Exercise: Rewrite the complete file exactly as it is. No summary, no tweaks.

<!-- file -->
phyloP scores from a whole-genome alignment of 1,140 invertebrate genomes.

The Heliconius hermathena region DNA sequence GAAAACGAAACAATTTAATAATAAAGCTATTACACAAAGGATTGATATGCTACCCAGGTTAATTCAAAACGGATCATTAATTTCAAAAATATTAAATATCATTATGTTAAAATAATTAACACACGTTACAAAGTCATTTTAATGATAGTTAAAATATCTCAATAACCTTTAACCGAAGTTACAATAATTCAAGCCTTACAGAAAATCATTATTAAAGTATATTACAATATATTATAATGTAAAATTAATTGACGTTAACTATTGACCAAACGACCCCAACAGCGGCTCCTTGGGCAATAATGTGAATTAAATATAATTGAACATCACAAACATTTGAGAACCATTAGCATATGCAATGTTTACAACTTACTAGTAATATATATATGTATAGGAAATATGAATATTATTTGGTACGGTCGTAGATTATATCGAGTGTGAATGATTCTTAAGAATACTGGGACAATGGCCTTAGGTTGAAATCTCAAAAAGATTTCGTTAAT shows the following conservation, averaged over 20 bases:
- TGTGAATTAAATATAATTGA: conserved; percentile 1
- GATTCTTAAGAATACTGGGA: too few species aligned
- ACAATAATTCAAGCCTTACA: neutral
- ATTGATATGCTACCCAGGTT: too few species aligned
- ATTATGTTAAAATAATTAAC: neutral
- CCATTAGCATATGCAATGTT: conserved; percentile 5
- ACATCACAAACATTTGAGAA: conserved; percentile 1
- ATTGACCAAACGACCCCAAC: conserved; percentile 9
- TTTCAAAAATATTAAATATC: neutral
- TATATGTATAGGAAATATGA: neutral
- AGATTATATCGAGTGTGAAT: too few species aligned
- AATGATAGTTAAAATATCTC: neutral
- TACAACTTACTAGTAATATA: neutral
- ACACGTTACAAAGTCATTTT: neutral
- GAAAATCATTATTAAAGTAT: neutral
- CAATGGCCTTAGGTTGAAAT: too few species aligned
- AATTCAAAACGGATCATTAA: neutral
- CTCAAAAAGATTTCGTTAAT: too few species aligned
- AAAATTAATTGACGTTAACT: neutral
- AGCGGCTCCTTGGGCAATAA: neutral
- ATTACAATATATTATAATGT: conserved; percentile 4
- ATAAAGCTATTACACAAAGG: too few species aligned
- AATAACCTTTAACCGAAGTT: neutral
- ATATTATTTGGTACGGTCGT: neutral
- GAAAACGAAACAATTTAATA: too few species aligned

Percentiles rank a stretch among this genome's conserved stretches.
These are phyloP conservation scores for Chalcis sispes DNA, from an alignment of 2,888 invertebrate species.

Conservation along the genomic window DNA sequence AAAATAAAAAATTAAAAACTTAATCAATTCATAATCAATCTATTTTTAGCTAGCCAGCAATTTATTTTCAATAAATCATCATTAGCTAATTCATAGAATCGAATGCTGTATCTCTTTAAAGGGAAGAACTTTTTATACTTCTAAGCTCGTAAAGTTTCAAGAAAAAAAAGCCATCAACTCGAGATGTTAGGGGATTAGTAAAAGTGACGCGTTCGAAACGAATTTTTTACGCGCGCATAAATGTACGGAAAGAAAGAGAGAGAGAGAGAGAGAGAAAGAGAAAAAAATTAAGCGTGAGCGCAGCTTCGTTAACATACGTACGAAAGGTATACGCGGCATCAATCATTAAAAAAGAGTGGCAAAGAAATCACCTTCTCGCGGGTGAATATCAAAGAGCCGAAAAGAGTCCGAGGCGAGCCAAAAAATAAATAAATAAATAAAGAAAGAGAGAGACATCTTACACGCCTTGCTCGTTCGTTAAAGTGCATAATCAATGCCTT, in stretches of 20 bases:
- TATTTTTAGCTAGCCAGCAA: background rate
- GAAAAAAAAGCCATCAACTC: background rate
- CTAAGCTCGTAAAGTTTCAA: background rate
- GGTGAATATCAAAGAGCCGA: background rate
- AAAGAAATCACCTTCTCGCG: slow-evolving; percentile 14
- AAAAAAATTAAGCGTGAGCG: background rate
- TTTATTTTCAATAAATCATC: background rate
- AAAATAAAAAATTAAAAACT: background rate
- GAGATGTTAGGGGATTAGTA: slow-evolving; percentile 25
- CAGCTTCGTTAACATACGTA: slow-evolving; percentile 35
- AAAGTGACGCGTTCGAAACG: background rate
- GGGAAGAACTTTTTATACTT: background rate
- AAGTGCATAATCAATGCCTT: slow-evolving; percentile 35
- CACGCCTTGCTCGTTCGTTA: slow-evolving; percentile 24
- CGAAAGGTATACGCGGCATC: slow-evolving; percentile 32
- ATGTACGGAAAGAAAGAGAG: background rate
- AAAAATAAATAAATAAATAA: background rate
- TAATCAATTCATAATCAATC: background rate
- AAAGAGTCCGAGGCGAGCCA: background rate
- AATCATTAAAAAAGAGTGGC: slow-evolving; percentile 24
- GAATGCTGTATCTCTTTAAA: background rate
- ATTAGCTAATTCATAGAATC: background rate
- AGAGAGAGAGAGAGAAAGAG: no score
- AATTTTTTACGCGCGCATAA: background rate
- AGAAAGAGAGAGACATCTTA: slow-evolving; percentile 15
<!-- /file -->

phyloP scores from a whole-genome alignment of 1,140 invertebrate genomes.

The Heliconius hermathena region DNA sequence GAAAACGAAACAATTTAATAATAAAGCTATTACACAAAGGATTGATATGCTACCCAGGTTAATTCAAAACGGATCATTAATTTCAAAAATATTAAATATCATTATGTTAAAATAATTAACACACGTTACAAAGTCATTTTAATGATAGTTAAAATATCTCAATAACCTTTAACCGAAGTTACAATAATTCAAGCCTTACAGAAAATCATTATTAAAGTATATTACAATATATTATAATGTAAAATTAATTGACGTTAACTATTGACCAAACGACCCCAACAGCGGCTCCTTGGGCAATAATGTGAATTAAATATAATTGAACATCACAAACATTTGAGAACCATTAGCATATGCAATGTTTACAACTTACTAGTAATATATATATGTATAGGAAATATGAATATTATTTGGTACGGTCGTAGATTATATCGAGTGTGAATGATTCTTAAGAATACTGGGACAATGGCCTTAGGTTGAAATCTCAAAAAGATTTCGTTAAT shows the following conservation, averaged over 20 bases:
- TGTGAATTAAATATAATTGA: conserved; percentile 1
- GATTCTTAAGAATACTGGGA: too few species aligned
- ACAATAATTCAAGCCTTACA: neutral
- ATTGATATGCTACCCAGGTT: too few species aligned
- ATTATGTTAAAATAATTAAC: neutral
- CCATTAGCATATGCAATGTT: conserved; percentile 5
- ACATCACAAACATTTGAGAA: conserved; percentile 1
- ATTGACCAAACGACCCCAAC: conserved; percentile 9
- TTTCAAAAATATTAAATATC: neutral
- TATATGTATAGGAAATATGA: neutral
- AGATTATATCGAGTGTGAAT: too few species aligned
- AATGATAGTTAAAATATCTC: neutral
- TACAACTTACTAGTAATATA: neutral
- ACACGTTACAAAGTCATTTT: neutral
- GAAAATCATTATTAAAGTAT: neutral
- CAATGGCCTTAGGTTGAAAT: too few species aligned
- AATTCAAAACGGATCATTAA: neutral
- CTCAAAAAGATTTCGTTAAT: too few species aligned
- AAAATTAATTGACGTTAACT: neutral
- AGCGGCTCCTTGGGCAATAA: neutral
- ATTACAATATATTATAATGT: conserved; percentile 4
- ATAAAGCTATTACACAAAGG: too few species aligned
- AATAACCTTTAACCGAAGTT: neutral
- ATATTATTTGGTACGGTCGT: neutral
- GAAAACGAAACAATTTAATA: too few species aligned

Percentiles rank a stretch among this genome's conserved stretches.
These are phyloP conservation scores for Chalcis sispes DNA, from an alignment of 2,888 invertebrate species.

Conservation along the genomic window DNA sequence AAAATAAAAAATTAAAAACTTAATCAATTCATAATCAATCTATTTTTAGCTAGCCAGCAATTTATTTTCAATAAATCATCATTAGCTAATTCATAGAATCGAATGCTGTATCTCTTTAAAGGGAAGAACTTTTTATACTTCTAAGCTCGTAAAGTTTCAAGAAAAAAAAGCCATCAACTCGAGATGTTAGGGGATTAGTAAAAGTGACGCGTTCGAAACGAATTTTTTACGCGCGCATAAATGTACGGAAAGAAAGAGAGAGAGAGAGAGAGAGAAAGAGAAAAAAATTAAGCGTGAGCGCAGCTTCGTTAACATACGTACGAAAGGTATACGCGGCATCAATCATTAAAAAAGAGTGGCAAAGAAATCACCTTCTCGCGGGTGAATATCAAAGAGCCGAAAAGAGTCCGAGGCGAGCCAAAAAATAAATAAATAAATAAAGAAAGAGAGAGACATCTTACACGCCTTGCTCGTTCGTTAAAGTGCATAATCAATGCCTT, in stretches of 20 bases:
- TATTTTTAGCTAGCCAGCAA: background rate
- GAAAAAAAAGCCATCAACTC: background rate
- CTAAGCTCGTAAAGTTTCAA: background rate
- GGTGAATATCAAAGAGCCGA: background rate
- AAAGAAATCACCTTCTCGCG: slow-evolving; percentile 14
- AAAAAAATTAAGCGTGAGCG: background rate
- TTTATTTTCAATAAATCATC: background rate
- AAAATAAAAAATTAAAAACT: background rate
- GAGATGTTAGGGGATTAGTA: slow-evolving; percentile 25
- CAGCTTCGTTAACATACGTA: slow-evolving; percentile 35
- AAAGTGACGCGTTCGAAACG: background rate
- GGGAAGAACTTTTTATACTT: background rate
- AAGTGCATAATCAATGCCTT: slow-evolving; percentile 35
- CACGCCTTGCTCGTTCGTTA: slow-evolving; percentile 24
- CGAAAGGTATACGCGGCATC: slow-evolving; percentile 32
- ATGTACGGAAAGAAAGAGAG: background rate
- AAAAATAAATAAATAAATAA: background rate
- TAATCAATTCATAATCAATC: background rate
- AAAGAGTCCGAGGCGAGCCA: background rate
- AATCATTAAAAAAGAGTGGC: slow-evolving; percentile 24
- GAATGCTGTATCTCTTTAAA: background rate
- ATTAGCTAATTCATAGAATC: background rate
- AGAGAGAGAGAGAGAAAGAG: no score
- AATTTTTTACGCGCGCATAA: background rate
- AGAAAGAGAGAGACATCTTA: slow-evolving; percentile 15